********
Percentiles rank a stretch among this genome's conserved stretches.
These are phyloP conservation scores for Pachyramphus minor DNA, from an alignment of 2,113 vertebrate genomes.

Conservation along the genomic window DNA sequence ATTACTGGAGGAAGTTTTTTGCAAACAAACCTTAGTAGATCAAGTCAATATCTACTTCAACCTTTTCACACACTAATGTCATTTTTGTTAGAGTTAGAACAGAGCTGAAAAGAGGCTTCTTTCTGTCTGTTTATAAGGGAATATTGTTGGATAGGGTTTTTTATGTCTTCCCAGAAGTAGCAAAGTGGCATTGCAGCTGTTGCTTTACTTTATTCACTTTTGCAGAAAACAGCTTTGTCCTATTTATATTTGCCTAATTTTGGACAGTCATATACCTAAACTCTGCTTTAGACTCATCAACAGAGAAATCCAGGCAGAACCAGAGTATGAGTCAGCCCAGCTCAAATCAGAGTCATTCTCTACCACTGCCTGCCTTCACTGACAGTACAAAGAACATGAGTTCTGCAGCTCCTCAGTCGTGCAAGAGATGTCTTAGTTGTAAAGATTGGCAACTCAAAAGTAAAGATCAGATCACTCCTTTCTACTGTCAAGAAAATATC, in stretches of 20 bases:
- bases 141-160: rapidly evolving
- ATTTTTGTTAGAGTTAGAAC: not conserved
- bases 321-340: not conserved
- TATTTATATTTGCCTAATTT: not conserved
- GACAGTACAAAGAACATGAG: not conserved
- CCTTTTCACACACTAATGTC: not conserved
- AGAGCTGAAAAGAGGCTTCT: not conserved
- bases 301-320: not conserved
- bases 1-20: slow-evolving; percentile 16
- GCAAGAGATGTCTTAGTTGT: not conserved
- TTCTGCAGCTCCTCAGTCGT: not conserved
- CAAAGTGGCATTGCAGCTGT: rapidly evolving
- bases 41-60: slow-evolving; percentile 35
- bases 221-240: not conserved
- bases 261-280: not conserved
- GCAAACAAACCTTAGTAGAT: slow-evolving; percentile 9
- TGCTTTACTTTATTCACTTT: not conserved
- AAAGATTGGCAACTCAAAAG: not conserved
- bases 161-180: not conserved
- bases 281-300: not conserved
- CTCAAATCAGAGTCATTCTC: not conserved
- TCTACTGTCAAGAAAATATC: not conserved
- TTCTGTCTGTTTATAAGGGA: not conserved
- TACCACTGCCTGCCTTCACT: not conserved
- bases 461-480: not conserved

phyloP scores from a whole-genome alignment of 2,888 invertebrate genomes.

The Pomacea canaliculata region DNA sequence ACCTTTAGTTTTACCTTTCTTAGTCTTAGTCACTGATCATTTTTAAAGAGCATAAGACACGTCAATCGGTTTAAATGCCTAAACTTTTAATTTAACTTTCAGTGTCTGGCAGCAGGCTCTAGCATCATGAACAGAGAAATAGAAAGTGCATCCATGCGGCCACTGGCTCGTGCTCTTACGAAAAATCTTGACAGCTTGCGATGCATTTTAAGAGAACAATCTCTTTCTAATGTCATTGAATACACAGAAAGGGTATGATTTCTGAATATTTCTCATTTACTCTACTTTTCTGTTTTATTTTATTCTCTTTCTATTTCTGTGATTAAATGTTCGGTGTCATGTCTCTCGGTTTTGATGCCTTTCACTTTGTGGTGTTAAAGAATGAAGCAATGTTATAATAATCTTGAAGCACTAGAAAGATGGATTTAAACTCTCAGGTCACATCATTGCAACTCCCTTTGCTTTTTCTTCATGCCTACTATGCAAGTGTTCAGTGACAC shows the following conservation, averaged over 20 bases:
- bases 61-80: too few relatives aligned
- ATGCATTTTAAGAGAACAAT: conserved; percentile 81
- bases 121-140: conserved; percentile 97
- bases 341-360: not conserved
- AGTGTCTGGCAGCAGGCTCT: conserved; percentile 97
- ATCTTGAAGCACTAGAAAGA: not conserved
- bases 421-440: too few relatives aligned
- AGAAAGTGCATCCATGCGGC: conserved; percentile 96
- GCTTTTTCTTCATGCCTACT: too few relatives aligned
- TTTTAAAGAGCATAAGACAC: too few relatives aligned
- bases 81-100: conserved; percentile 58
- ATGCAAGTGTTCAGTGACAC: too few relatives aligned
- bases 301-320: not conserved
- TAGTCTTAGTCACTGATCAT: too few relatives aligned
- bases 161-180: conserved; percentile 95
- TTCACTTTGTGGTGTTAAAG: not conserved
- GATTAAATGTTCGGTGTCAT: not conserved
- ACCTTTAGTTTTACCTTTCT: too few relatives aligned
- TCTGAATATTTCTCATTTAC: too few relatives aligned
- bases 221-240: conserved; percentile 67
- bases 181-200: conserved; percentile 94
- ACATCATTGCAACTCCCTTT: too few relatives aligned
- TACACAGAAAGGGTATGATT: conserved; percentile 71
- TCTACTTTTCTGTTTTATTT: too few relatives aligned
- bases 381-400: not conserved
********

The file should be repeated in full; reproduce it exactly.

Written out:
Percentiles rank a stretch among this genome's conserved stretches.
These are phyloP conservation scores for Pachyramphus minor DNA, from an alignment of 2,113 vertebrate genomes.

Conservation along the genomic window DNA sequence ATTACTGGAGGAAGTTTTTTGCAAACAAACCTTAGTAGATCAAGTCAATATCTACTTCAACCTTTTCACACACTAATGTCATTTTTGTTAGAGTTAGAACAGAGCTGAAAAGAGGCTTCTTTCTGTCTGTTTATAAGGGAATATTGTTGGATAGGGTTTTTTATGTCTTCCCAGAAGTAGCAAAGTGGCATTGCAGCTGTTGCTTTACTTTATTCACTTTTGCAGAAAACAGCTTTGTCCTATTTATATTTGCCTAATTTTGGACAGTCATATACCTAAACTCTGCTTTAGACTCATCAACAGAGAAATCCAGGCAGAACCAGAGTATGAGTCAGCCCAGCTCAAATCAGAGTCATTCTCTACCACTGCCTGCCTTCACTGACAGTACAAAGAACATGAGTTCTGCAGCTCCTCAGTCGTGCAAGAGATGTCTTAGTTGTAAAGATTGGCAACTCAAAAGTAAAGATCAGATCACTCCTTTCTACTGTCAAGAAAATATC, in stretches of 20 bases:
- bases 141-160: rapidly evolving
- ATTTTTGTTAGAGTTAGAAC: not conserved
- bases 321-340: not conserved
- TATTTATATTTGCCTAATTT: not conserved
- GACAGTACAAAGAACATGAG: not conserved
- CCTTTTCACACACTAATGTC: not conserved
- AGAGCTGAAAAGAGGCTTCT: not conserved
- bases 301-320: not conserved
- bases 1-20: slow-evolving; percentile 16
- GCAAGAGATGTCTTAGTTGT: not conserved
- TTCTGCAGCTCCTCAGTCGT: not conserved
- CAAAGTGGCATTGCAGCTGT: rapidly evolving
- bases 41-60: slow-evolving; percentile 35
- bases 221-240: not conserved
- bases 261-280: not conserved
- GCAAACAAACCTTAGTAGAT: slow-evolving; percentile 9
- TGCTTTACTTTATTCACTTT: not conserved
- AAAGATTGGCAACTCAAAAG: not conserved
- bases 161-180: not conserved
- bases 281-300: not conserved
- CTCAAATCAGAGTCATTCTC: not conserved
- TCTACTGTCAAGAAAATATC: not conserved
- TTCTGTCTGTTTATAAGGGA: not conserved
- TACCACTGCCTGCCTTCACT: not conserved
- bases 461-480: not conserved

phyloP scores from a whole-genome alignment of 2,888 invertebrate genomes.

The Pomacea canaliculata region DNA sequence ACCTTTAGTTTTACCTTTCTTAGTCTTAGTCACTGATCATTTTTAAAGAGCATAAGACACGTCAATCGGTTTAAATGCCTAAACTTTTAATTTAACTTTCAGTGTCTGGCAGCAGGCTCTAGCATCATGAACAGAGAAATAGAAAGTGCATCCATGCGGCCACTGGCTCGTGCTCTTACGAAAAATCTTGACAGCTTGCGATGCATTTTAAGAGAACAATCTCTTTCTAATGTCATTGAATACACAGAAAGGGTATGATTTCTGAATATTTCTCATTTACTCTACTTTTCTGTTTTATTTTATTCTCTTTCTATTTCTGTGATTAAATGTTCGGTGTCATGTCTCTCGGTTTTGATGCCTTTCACTTTGTGGTGTTAAAGAATGAAGCAATGTTATAATAATCTTGAAGCACTAGAAAGATGGATTTAAACTCTCAGGTCACATCATTGCAACTCCCTTTGCTTTTTCTTCATGCCTACTATGCAAGTGTTCAGTGACAC shows the following conservation, averaged over 20 bases:
- bases 61-80: too few relatives aligned
- ATGCATTTTAAGAGAACAAT: conserved; percentile 81
- bases 121-140: conserved; percentile 97
- bases 341-360: not conserved
- AGTGTCTGGCAGCAGGCTCT: conserved; percentile 97
- ATCTTGAAGCACTAGAAAGA: not conserved
- bases 421-440: too few relatives aligned
- AGAAAGTGCATCCATGCGGC: conserved; percentile 96
- GCTTTTTCTTCATGCCTACT: too few relatives aligned
- TTTTAAAGAGCATAAGACAC: too few relatives aligned
- bases 81-100: conserved; percentile 58
- ATGCAAGTGTTCAGTGACAC: too few relatives aligned
- bases 301-320: not conserved
- TAGTCTTAGTCACTGATCAT: too few relatives aligned
- bases 161-180: conserved; percentile 95
- TTCACTTTGTGGTGTTAAAG: not conserved
- GATTAAATGTTCGGTGTCAT: not conserved
- ACCTTTAGTTTTACCTTTCT: too few relatives aligned
- TCTGAATATTTCTCATTTAC: too few relatives aligned
- bases 221-240: conserved; percentile 67
- bases 181-200: conserved; percentile 94
- ACATCATTGCAACTCCCTTT: too few relatives aligned
- TACACAGAAAGGGTATGATT: conserved; percentile 71
- TCTACTTTTCTGTTTTATTT: too few relatives aligned
- bases 381-400: not conserved